In a seventh embodiment, the present invention to provides a novel a kit or container comprising a compound of formula I or II in an amount effective for use as a standard or reagent in a test or assay for determining the ability of a potential pharmaceutical to inhibit HIV protease, HIV growth, or both.
As used herein, the following terms and expressions have the indicated meanings. It will be appreciated that the compounds of the present invention contain an asymmetrically substituted carbon atom, and may be isolated in optically active or racemic forms. It is well known in the art how to prepare optically active forms, such as by resolution of racemic forms or by synthesis, from optically active starting materials. All chiral, diastereomeric, racemic forms and all geometric isomeric forms of a structure are intended, unless the specific stereochemistry or isomer form is specifically indicated.
As used herein, “HIV reverse transcriptase inhibitor” is intended to refer to both nucleoside and non-nucleoside inhibitors of HIV reverse transcriptase (RT). Examples of nucleoside RT inhibitors include, but are not limited to, AZT, ddC, ddI, d4T, and 3TC. Examples of non-nucleoside RT inhibitors include, but are no limited to, viviradine (Pharmacia and Upjohn U90152S), TIBO derivatives, BI-RG-587, nevirapine, L-697,661, LY 73497, and Ro 18,893 (Roche).
As used herein, “HIV protease inhibitor” is intended to refer to compounds which inhibit HIV protease. Examples include, but are not limited, saquinavir (Roche, Ro31-8959), ritonavir (Abbott, ABT-538), indinavir (Merck, MK-639), VX-478 (Vertex/Glaxo Wellcome), nelfinavir (Agouron, AG-1343), KNI-272 (Japan Energy), CGP-61755 (Ciba-Geigy), and U-103017 (Pharmacia and Upjohn). Additional examples include the cyclic protease inhibitors disclosed in WO93/07128, WO 94/19329, WO 94/22840, and PCT Application No. US96/03426.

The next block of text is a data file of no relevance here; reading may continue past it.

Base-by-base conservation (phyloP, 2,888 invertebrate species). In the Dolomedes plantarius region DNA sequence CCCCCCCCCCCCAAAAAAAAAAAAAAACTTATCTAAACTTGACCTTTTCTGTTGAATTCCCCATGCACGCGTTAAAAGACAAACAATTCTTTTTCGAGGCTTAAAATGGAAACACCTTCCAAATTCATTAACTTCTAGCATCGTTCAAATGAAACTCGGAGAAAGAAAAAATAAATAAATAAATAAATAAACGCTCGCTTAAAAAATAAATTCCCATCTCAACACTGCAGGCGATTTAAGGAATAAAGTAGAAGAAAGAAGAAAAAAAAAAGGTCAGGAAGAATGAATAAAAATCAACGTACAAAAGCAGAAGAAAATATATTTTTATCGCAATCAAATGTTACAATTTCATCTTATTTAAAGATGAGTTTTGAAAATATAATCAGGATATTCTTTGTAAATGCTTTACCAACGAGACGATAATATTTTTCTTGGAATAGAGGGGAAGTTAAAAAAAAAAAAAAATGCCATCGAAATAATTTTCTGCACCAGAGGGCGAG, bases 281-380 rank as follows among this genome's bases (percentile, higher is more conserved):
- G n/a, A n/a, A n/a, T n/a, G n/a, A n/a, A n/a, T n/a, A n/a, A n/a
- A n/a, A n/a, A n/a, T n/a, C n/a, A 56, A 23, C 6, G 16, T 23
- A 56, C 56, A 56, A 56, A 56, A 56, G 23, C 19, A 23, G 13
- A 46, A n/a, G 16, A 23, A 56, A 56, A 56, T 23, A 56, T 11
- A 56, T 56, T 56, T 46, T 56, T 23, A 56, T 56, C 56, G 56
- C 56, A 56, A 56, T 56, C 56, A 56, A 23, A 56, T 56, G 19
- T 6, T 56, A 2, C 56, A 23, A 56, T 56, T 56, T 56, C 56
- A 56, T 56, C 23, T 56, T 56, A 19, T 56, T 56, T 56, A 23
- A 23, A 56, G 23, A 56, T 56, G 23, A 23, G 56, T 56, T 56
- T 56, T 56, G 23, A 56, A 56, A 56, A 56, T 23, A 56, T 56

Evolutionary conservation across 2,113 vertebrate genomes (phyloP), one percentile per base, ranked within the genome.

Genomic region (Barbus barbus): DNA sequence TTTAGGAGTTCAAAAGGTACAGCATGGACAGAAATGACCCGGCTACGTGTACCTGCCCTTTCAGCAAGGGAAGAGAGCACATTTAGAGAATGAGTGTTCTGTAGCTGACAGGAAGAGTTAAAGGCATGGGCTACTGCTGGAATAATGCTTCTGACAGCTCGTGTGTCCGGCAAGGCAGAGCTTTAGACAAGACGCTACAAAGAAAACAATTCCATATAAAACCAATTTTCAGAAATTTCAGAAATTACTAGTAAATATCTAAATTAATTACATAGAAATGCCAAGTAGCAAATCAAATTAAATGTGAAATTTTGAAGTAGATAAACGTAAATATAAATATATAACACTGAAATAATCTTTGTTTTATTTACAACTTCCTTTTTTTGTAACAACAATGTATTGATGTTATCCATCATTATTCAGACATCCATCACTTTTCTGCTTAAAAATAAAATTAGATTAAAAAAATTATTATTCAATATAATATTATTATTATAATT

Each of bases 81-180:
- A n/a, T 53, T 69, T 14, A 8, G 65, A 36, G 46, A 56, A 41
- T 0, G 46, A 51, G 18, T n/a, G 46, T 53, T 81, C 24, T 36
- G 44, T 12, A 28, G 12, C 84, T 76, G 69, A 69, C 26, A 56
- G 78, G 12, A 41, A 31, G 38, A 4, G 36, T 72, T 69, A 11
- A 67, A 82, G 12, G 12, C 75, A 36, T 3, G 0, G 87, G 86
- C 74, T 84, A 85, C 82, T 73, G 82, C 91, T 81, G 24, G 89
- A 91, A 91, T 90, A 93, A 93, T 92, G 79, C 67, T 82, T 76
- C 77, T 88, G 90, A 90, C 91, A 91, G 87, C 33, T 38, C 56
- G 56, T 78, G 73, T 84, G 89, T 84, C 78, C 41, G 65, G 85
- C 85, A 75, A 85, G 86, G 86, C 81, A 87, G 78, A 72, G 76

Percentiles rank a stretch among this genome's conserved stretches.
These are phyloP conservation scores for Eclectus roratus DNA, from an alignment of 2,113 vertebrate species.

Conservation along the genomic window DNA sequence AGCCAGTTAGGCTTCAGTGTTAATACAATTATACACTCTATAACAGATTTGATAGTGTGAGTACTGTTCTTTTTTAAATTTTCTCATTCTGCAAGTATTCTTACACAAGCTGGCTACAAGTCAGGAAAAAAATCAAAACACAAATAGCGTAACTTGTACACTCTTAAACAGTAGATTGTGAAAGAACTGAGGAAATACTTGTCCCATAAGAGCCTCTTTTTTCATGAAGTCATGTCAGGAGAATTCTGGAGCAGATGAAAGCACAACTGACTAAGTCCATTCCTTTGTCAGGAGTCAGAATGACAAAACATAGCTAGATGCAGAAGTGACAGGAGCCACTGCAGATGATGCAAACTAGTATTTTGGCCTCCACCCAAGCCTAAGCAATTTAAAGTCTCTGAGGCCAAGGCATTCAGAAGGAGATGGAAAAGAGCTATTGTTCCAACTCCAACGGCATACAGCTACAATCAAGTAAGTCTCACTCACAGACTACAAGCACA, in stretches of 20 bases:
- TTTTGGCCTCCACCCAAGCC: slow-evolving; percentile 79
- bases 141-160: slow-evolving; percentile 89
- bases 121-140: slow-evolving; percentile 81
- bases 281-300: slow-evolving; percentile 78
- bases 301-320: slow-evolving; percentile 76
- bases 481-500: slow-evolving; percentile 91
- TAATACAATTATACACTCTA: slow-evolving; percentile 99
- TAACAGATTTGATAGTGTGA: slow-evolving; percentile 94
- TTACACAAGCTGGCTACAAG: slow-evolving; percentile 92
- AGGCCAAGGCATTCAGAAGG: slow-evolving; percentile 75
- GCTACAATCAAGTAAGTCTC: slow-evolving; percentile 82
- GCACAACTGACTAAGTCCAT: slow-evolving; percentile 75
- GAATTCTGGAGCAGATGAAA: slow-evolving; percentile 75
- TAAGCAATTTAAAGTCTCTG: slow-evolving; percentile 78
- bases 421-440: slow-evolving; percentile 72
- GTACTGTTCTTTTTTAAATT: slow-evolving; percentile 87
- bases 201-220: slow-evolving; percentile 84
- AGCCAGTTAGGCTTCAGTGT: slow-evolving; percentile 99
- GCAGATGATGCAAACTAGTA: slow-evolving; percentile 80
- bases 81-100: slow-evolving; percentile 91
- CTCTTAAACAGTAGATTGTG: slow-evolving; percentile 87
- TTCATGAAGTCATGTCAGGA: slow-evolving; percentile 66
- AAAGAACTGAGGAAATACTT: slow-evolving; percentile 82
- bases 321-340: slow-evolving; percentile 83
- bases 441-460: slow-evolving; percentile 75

As used herein, “pharmaceutically acceptable salts” refer to derivatives of the disclosed compounds wherein the parent compound is modified by making acid or base salts thereof. Examples of pharmaceutically acceptable salts include, but are not limited to, mineral or organic acid salts of basic residues such as amines; alkali or organic salts of acidic residues such as carboxylic acids; and the like. The pharmaceutically acceptable salts include the conventional non-toxic salts or the quaternary ammonium salts of the parent compound formed, for example, from non-toxic inorganic or organic acids. For example, such conventional non-toxic salts include those derived from inorganic acids such as hydrochloric, hydrobromic, sulfuric, sulfamic, phosphoric, nitric and the like; and the salts prepared from organic acids such as acetic, propionic, succinic, glycolic, stearic, lactic, malic, tartaric, citric, ascorbic, pamoic, maleic, hydroxymaleic, phenylacetic, glutamic, benzoic, salicylic, sulfanilic, 2-acetoxybenzoic, fumaric, toluenesulfonic, methanesulfonic, ethane disulfonic, oxalic, isethionic, and the like.
The pharmaceutically acceptable salts of the present invention can be synthesized from the parent compound which contains a basic or acidic moiety by conventional chemical methods. Generally, such salts can be prepared by reacting the free acid or base forms of these compounds with a stoichiometric amount of the appropriate base or acid in water or in an organic solvent, or in a mixture of the two; generally, nonaqueous media like ether, ethyl acetate, ethanol, isopropanol, or acetonitrile are preferred. Lists of suitable salts are found in Remington's Pharmaceutical Sciences, 17th ed., Mack Publishing Company, Easton, Pa., 1985, p. 1418, the disclosure of which is hereby incorporated by reference.